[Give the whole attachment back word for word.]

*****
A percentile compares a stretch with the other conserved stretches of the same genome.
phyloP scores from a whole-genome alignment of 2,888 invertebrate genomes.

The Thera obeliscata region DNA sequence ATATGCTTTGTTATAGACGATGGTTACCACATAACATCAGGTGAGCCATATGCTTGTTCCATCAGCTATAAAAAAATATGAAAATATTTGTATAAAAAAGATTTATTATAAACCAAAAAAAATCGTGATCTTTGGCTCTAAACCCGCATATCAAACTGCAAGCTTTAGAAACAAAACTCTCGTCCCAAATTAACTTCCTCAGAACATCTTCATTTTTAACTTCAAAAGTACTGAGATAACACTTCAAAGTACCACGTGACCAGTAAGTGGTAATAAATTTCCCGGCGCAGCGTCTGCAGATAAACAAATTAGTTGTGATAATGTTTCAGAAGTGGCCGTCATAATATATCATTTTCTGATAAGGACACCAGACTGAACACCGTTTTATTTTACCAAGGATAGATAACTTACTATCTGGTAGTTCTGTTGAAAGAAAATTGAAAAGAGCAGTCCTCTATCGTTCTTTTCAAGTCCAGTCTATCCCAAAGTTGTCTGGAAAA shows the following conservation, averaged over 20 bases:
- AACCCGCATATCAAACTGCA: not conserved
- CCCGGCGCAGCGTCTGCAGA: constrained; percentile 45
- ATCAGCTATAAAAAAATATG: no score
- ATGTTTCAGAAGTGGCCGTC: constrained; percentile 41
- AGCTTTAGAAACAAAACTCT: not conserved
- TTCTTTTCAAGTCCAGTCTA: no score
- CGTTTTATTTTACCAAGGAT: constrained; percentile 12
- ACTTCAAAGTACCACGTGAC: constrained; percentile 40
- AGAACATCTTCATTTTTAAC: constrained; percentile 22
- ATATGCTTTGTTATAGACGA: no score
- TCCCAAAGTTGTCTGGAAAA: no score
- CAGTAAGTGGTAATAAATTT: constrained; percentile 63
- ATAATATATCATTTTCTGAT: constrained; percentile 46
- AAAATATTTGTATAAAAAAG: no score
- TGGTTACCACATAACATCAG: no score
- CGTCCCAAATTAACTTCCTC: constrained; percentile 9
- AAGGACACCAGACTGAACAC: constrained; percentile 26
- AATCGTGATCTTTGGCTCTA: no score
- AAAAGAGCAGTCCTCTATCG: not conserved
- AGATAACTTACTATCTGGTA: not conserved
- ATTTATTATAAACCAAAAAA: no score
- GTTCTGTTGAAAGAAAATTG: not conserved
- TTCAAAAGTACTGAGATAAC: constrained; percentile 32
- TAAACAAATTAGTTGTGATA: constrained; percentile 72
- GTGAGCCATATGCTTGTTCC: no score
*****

A percentile compares a stretch with the other conserved stretches of the same genome.
phyloP scores from a whole-genome alignment of 2,888 invertebrate genomes.

The Thera obeliscata region DNA sequence ATATGCTTTGTTATAGACGATGGTTACCACATAACATCAGGTGAGCCATATGCTTGTTCCATCAGCTATAAAAAAATATGAAAATATTTGTATAAAAAAGATTTATTATAAACCAAAAAAAATCGTGATCTTTGGCTCTAAACCCGCATATCAAACTGCAAGCTTTAGAAACAAAACTCTCGTCCCAAATTAACTTCCTCAGAACATCTTCATTTTTAACTTCAAAAGTACTGAGATAACACTTCAAAGTACCACGTGACCAGTAAGTGGTAATAAATTTCCCGGCGCAGCGTCTGCAGATAAACAAATTAGTTGTGATAATGTTTCAGAAGTGGCCGTCATAATATATCATTTTCTGATAAGGACACCAGACTGAACACCGTTTTATTTTACCAAGGATAGATAACTTACTATCTGGTAGTTCTGTTGAAAGAAAATTGAAAAGAGCAGTCCTCTATCGTTCTTTTCAAGTCCAGTCTATCCCAAAGTTGTCTGGAAAA shows the following conservation, averaged over 20 bases:
- AACCCGCATATCAAACTGCA: not conserved
- CCCGGCGCAGCGTCTGCAGA: constrained; percentile 45
- ATCAGCTATAAAAAAATATG: no score
- ATGTTTCAGAAGTGGCCGTC: constrained; percentile 41
- AGCTTTAGAAACAAAACTCT: not conserved
- TTCTTTTCAAGTCCAGTCTA: no score
- CGTTTTATTTTACCAAGGAT: constrained; percentile 12
- ACTTCAAAGTACCACGTGAC: constrained; percentile 40
- AGAACATCTTCATTTTTAAC: constrained; percentile 22
- ATATGCTTTGTTATAGACGA: no score
- TCCCAAAGTTGTCTGGAAAA: no score
- CAGTAAGTGGTAATAAATTT: constrained; percentile 63
- ATAATATATCATTTTCTGAT: constrained; percentile 46
- AAAATATTTGTATAAAAAAG: no score
- TGGTTACCACATAACATCAG: no score
- CGTCCCAAATTAACTTCCTC: constrained; percentile 9
- AAGGACACCAGACTGAACAC: constrained; percentile 26
- AATCGTGATCTTTGGCTCTA: no score
- AAAAGAGCAGTCCTCTATCG: not conserved
- AGATAACTTACTATCTGGTA: not conserved
- ATTTATTATAAACCAAAAAA: no score
- GTTCTGTTGAAAGAAAATTG: not conserved
- TTCAAAAGTACTGAGATAAC: constrained; percentile 32
- TAAACAAATTAGTTGTGATA: constrained; percentile 72
- GTGAGCCATATGCTTGTTCC: no score